Why this non-major went for a hybrid working model
While the pandemic proved that working from home can be just as effective as working from the office, there are certain downsides to a 100% work from home model. One of these is the phenomenon of “Zoom fatigue” – a lesson that Heritage Bank put to work in assessing the future working arrangements of staff once lockdown was over.
“It’s extremely mentally taxing trying to sit through multiple virtual meetings each day,” said CEO Peter Lock. “You need to put some limits around that.”
Last week Heritage announced it would move to a hybrid working model for the foreseeable future, meaning back-office staff can balance working from the office and working from home. Lock said the bank decided to do this to allow greater flexibility for its people.
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“Working from home 100% of the time didn’t suit many of our people, and we are very mindful of the potential mental health issues of working in isolation,” he said. “A hybrid model, with some time spent working from home and some time in the office, is an arrangement that gives us the best of both worlds.”
Most of the bank’s office staff moved to work from home at the height of the pandemic – a feat that was made possible thanks to the work of its IT team and the adaptability of staff. It wasn’t just access to core systems and platforms that was essential for a successful transition. Remote meeting capabilities were also crucial, something the bank managed through Microsoft Teams.
“We are a nimble and agile organisation, and that flexibility was essential in quickly moving to a work from home model at the height of the pandemic,” he said.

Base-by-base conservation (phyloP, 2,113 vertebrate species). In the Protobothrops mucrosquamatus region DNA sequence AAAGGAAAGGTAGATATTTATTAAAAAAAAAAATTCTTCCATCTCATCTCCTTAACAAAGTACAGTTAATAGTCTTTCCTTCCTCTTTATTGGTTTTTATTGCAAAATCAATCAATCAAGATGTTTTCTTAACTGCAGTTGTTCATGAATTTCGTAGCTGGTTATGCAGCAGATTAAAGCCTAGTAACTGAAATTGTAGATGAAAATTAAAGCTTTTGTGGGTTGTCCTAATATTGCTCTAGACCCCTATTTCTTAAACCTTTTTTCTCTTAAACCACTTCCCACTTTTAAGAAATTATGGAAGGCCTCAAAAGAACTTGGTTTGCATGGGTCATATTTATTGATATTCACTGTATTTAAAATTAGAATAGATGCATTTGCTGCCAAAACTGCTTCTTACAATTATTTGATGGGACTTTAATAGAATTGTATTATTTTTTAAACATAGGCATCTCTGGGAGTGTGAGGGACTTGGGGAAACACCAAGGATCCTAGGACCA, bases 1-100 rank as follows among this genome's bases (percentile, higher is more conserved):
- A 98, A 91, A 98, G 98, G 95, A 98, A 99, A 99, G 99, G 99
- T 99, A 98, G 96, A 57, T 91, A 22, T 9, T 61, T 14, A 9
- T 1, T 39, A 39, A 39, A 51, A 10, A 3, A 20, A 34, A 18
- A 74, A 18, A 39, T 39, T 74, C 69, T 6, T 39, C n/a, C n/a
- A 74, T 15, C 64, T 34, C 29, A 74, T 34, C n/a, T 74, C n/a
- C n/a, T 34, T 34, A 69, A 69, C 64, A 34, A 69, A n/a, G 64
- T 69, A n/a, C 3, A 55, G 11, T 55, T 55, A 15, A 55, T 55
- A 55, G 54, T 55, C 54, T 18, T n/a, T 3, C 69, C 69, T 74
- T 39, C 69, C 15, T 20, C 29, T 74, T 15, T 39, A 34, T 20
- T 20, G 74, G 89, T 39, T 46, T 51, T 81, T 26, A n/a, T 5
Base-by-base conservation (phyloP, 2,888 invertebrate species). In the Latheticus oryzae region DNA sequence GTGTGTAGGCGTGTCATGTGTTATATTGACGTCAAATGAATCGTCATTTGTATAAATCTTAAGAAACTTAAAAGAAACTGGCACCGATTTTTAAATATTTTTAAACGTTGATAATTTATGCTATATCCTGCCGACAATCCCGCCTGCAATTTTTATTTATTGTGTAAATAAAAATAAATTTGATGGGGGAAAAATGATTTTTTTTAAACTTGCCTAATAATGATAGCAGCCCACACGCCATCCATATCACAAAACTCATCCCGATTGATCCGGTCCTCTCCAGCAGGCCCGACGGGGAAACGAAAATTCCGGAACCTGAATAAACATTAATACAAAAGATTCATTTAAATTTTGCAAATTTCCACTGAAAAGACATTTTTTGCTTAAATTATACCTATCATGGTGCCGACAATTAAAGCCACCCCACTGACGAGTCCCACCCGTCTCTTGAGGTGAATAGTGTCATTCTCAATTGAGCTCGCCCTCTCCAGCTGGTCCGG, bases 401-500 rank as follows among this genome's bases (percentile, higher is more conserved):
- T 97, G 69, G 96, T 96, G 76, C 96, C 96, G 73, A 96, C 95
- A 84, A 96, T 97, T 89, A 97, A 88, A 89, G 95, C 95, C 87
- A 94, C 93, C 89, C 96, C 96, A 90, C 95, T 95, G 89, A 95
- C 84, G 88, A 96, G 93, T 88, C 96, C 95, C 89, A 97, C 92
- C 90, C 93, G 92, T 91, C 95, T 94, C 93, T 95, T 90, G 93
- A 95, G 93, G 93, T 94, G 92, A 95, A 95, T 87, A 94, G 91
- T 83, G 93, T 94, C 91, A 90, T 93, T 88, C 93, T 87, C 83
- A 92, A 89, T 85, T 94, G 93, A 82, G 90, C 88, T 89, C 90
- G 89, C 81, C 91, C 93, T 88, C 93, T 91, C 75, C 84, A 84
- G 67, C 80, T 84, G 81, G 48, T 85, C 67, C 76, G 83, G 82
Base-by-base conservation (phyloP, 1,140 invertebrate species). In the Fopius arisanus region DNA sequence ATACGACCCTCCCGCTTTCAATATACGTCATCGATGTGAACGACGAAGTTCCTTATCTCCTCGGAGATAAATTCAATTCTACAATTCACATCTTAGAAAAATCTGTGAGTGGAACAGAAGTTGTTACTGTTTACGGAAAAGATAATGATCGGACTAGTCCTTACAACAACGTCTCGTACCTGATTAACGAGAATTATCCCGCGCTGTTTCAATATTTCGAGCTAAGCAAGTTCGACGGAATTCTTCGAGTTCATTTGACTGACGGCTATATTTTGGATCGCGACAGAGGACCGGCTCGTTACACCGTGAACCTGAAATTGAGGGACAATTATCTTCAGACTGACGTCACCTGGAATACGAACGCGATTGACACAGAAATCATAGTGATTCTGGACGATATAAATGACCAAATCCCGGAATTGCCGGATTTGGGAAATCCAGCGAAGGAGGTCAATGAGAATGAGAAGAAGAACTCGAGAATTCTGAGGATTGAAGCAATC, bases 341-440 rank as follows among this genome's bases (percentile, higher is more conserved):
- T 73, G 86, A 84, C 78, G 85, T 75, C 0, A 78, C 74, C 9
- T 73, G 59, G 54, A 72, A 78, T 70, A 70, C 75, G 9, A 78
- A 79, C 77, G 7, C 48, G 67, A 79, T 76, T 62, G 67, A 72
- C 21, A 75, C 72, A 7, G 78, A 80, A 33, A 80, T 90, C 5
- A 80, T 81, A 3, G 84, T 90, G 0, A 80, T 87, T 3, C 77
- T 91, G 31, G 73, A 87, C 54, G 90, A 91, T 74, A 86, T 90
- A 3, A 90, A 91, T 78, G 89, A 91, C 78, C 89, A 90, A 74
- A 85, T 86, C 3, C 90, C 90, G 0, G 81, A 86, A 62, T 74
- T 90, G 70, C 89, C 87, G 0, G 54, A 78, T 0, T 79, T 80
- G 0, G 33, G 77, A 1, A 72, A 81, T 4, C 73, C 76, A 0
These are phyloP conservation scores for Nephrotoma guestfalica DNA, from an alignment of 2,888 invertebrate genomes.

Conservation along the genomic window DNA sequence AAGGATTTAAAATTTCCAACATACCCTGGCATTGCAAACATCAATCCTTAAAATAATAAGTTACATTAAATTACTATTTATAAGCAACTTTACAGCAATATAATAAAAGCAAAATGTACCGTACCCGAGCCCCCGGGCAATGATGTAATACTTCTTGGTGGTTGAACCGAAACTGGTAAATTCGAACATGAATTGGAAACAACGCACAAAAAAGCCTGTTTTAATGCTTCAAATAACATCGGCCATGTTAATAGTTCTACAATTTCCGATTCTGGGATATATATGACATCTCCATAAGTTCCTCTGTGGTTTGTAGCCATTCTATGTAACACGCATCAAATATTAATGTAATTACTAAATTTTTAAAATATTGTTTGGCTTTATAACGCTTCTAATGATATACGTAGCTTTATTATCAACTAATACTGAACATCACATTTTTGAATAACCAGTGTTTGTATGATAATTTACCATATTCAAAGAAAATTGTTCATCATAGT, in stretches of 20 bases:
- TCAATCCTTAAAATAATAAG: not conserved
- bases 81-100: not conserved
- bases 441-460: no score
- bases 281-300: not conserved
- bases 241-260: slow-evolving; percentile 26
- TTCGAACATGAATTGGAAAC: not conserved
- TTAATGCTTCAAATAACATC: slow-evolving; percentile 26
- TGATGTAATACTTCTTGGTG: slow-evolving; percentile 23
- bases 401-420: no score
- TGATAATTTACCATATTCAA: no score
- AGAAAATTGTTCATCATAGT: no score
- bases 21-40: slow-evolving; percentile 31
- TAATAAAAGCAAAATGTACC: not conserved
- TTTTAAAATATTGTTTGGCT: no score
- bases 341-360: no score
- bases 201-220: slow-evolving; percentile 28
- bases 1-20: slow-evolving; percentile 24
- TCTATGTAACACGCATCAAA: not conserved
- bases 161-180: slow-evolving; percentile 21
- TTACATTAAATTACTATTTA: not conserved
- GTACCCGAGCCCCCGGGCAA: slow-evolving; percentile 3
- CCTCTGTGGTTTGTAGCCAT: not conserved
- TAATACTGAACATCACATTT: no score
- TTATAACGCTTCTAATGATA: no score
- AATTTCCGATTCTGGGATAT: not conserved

While the rapid transition to work from home was a success, there were a couple of lessons Heritage took away from the experience. One of these was the need to address Zoom fatigue by putting boundaries around the number of virtual meetings being conducted each day. But more importantly, the bank found that there needed to be certain boundaries in place to help workers cope with the lack of distinction between work and home life.
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“We found some people had trouble switching off,” he explained. Mental health was another major issue that Heritage wanted to address.
“The overwhelming response we got from staff afterwards was that they wanted the flexibility to keep working from home some of the time, but to also come into the office to mix with their colleagues part of the time as well,” he said. “That’s a healthy balance which is great for productivity, team morale and job satisfaction. We had to make sure that we incorporated ways for teams to connect, despite working remotely. I don’t think we can underestimate the potential for impacts on mental health if people are isolated from their colleagues all of the time.”